Is the “Great Apostasy” the same event or historical process inherent in the foundational rationale of Mormons as for Jehovah’s Witnesses and other 19th century sects or cults that deny the authority of the Catholic church and apostolic succession on that basis? If several sects use the same argument, what is the origin of the idea of the Great Apostasy? Was the argument ever used prior to the Reformation, or by the Reformers and their “successors”?
I don’t recall hearing the term “Great Apostasy” applied to it, but in some areas of Protestant thought, there is a fanciful and unfounded reading of Church history that approximates the concept.
According to this reading, when the Christian (they deny it was Catholic) faith was sanctioned by the state (actually, it was just made legal to be a Christian, along with anything else, and not the establishment of a state religion at that point, as is frequently claimed), a bunch of people supposedly joined the Church to gain social advantage. The story continues that to accommodate these folks, the Church intermixed a lot of paganism, to make them comfortable, and thus lost the faith. But a small, invisible remnant remained faithful, and emerged anew at the Reformation.
Extreme fundamentalists are fond of this story, and the above is just a brief sketch of it, more to identify it than tell it in detail. However, there is a very good discussion and examination of it in Karl K’s “Catholicism and Fundamentalism,” where it is well explored, and its errors noted. It is briefly discussed at the link:
The term is used commonly in Mormonism. It is rather a requirement for most protestants as well as pagans such as the mormons.
If there is no Great Apostacy then why not be Catholic?
(I am Methodist, by the way. Interesting)
This term is commonly used by people who are justifying the establishment of a new religious system by declaring that the existant religious system(s) have fallen away from their original intent. The three most common perpetrators of this philosophy are the Mormons (Joseph Smith), the Jehovah’s Witnesses (Charles Russell), and the Seven Day Adventists (Ellen White).
Since there isn’t, why not indeed!?
The problem with the notion of a Great Apostacy at the time of Constantine (also referred to by some scholars as a Constantinian shift) is that apart from a rethinking of the relationship of Church and State, which also was by no means a full rethinking, most all of the Catholic doctrines that supposedly arose with the Great Apostasy can be traced back well before the 300s. The Real Presence in the Eucharist, primacy of Rome, Apostolic succession, prayers for the dead, and many more, can be found in writers such as Irenaeus, Justin Martyr, Ignatius of Antioch, and even on the walls of the Roman catecombs. Even if one were to admit a change in Christian beliefs, these doctrines would not fall under that shift.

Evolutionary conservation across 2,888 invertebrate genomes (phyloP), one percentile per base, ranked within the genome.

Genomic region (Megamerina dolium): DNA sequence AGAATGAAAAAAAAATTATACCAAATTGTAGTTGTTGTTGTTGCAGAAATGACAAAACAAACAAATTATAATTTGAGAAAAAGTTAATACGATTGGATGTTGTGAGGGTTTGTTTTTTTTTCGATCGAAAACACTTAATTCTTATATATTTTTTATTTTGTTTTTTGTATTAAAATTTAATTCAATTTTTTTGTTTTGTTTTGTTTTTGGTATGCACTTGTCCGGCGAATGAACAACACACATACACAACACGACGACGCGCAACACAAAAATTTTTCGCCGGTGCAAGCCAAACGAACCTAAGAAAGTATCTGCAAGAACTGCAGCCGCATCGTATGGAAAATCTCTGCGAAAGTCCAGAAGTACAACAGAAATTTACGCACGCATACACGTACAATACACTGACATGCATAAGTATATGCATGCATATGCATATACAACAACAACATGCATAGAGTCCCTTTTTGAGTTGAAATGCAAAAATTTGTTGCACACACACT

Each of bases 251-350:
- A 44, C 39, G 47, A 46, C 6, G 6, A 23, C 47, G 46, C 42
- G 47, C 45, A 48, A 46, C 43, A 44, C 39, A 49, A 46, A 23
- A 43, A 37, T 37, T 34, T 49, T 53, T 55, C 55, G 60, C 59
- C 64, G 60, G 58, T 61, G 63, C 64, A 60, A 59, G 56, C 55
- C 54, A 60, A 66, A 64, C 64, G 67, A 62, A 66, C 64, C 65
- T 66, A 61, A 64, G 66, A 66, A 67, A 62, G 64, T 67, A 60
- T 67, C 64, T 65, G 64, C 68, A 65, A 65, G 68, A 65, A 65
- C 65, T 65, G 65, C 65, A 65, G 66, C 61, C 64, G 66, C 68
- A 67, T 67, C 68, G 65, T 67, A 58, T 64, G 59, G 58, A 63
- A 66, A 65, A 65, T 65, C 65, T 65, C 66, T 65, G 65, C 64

Great Apostasy, WE ARE NOT IN IT! To be in the Great Apostasy we would have to see apostasy throughout the whole world. Not happening! We might be seeing apostasy here and there, but regional apostasies do not make the Great Apostasy.
From New Catholic Dictionary: * *
(Greek: apostasis, a standing-off)
A total defection from the Christian religion, after previous acceptance through faith and baptism. Refusal to accept a particular tenet of the faith is properly called heresy.
Apostasy may be merely interior, or exteriorly manifested as well. It may be formal (with full consciousness of the obligation to remain in the faith), or material (without such consciousness). Exterior formal apostasy involves excommunication, reserved in a special manner to the Holy See (canon 2314).
Apostasy from religious life is the unauthorized departure from a religious house of an inmate under perpetual vows, with the intention of not returning; or, if the departure be legitimate, a subsequent refusal to return in order thus to withdraw from the obligations of religious obedience (canon 644). Such apostates incur excommunication (canon 2385).
Read Desmond Birch’s summary on why the Great Apostasy is not happening at this point of history:
[font=Arial]Sean, the Church has been through many turbulent times. Changes are always painful. But eventually the dust settles and a period of peace reigns. This same analysis would have fit before. The end times has occupied the human mind from the earliest days of the Church. Is it time yet? I am not sure. But it really does not matter. For two thousand years people have been meeting their private end times. I could contract a grave illness and suffer for a decade and at the end I could die. Or I could be living in the great apostasy and the end of the world is perhaps less than a decade away and I could die during the persecutions. Makes no difference, we all have to die sooner or later, and some of us will go through great sufferings for different reasons. But I would not go up on the mountain just yet.